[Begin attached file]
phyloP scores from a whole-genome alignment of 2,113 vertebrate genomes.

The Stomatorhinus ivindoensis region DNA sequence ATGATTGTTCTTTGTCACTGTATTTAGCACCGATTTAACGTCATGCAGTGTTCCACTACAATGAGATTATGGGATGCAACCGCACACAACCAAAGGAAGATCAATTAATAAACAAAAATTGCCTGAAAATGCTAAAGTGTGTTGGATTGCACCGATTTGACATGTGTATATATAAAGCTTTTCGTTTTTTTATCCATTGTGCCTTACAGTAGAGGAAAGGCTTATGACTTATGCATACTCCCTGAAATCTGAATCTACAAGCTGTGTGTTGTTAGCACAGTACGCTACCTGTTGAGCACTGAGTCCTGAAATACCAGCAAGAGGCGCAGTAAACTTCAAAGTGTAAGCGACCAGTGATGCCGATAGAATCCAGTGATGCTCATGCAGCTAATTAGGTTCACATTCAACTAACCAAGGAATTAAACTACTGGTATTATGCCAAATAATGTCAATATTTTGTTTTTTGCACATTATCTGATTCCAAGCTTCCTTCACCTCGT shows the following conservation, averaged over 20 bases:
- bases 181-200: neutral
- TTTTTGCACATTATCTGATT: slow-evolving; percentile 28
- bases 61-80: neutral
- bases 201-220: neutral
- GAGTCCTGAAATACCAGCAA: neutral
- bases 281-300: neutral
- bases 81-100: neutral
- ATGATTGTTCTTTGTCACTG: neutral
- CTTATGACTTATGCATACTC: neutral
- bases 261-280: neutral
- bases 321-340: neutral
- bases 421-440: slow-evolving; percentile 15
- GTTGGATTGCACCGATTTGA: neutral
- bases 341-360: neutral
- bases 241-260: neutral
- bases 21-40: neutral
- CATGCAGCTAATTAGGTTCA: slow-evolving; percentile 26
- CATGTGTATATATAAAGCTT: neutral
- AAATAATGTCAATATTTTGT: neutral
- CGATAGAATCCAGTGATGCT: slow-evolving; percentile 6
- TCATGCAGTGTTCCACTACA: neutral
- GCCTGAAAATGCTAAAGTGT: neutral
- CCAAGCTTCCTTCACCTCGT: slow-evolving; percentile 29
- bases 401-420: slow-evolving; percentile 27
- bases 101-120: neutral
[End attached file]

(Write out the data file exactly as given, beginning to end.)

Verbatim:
phyloP scores from a whole-genome alignment of 2,113 vertebrate genomes.

The Stomatorhinus ivindoensis region DNA sequence ATGATTGTTCTTTGTCACTGTATTTAGCACCGATTTAACGTCATGCAGTGTTCCACTACAATGAGATTATGGGATGCAACCGCACACAACCAAAGGAAGATCAATTAATAAACAAAAATTGCCTGAAAATGCTAAAGTGTGTTGGATTGCACCGATTTGACATGTGTATATATAAAGCTTTTCGTTTTTTTATCCATTGTGCCTTACAGTAGAGGAAAGGCTTATGACTTATGCATACTCCCTGAAATCTGAATCTACAAGCTGTGTGTTGTTAGCACAGTACGCTACCTGTTGAGCACTGAGTCCTGAAATACCAGCAAGAGGCGCAGTAAACTTCAAAGTGTAAGCGACCAGTGATGCCGATAGAATCCAGTGATGCTCATGCAGCTAATTAGGTTCACATTCAACTAACCAAGGAATTAAACTACTGGTATTATGCCAAATAATGTCAATATTTTGTTTTTTGCACATTATCTGATTCCAAGCTTCCTTCACCTCGT shows the following conservation, averaged over 20 bases:
- bases 181-200: neutral
- TTTTTGCACATTATCTGATT: slow-evolving; percentile 28
- bases 61-80: neutral
- bases 201-220: neutral
- GAGTCCTGAAATACCAGCAA: neutral
- bases 281-300: neutral
- bases 81-100: neutral
- ATGATTGTTCTTTGTCACTG: neutral
- CTTATGACTTATGCATACTC: neutral
- bases 261-280: neutral
- bases 321-340: neutral
- bases 421-440: slow-evolving; percentile 15
- GTTGGATTGCACCGATTTGA: neutral
- bases 341-360: neutral
- bases 241-260: neutral
- bases 21-40: neutral
- CATGCAGCTAATTAGGTTCA: slow-evolving; percentile 26
- CATGTGTATATATAAAGCTT: neutral
- AAATAATGTCAATATTTTGT: neutral
- CGATAGAATCCAGTGATGCT: slow-evolving; percentile 6
- TCATGCAGTGTTCCACTACA: neutral
- GCCTGAAAATGCTAAAGTGT: neutral
- CCAAGCTTCCTTCACCTCGT: slow-evolving; percentile 29
- bases 401-420: slow-evolving; percentile 27
- bases 101-120: neutral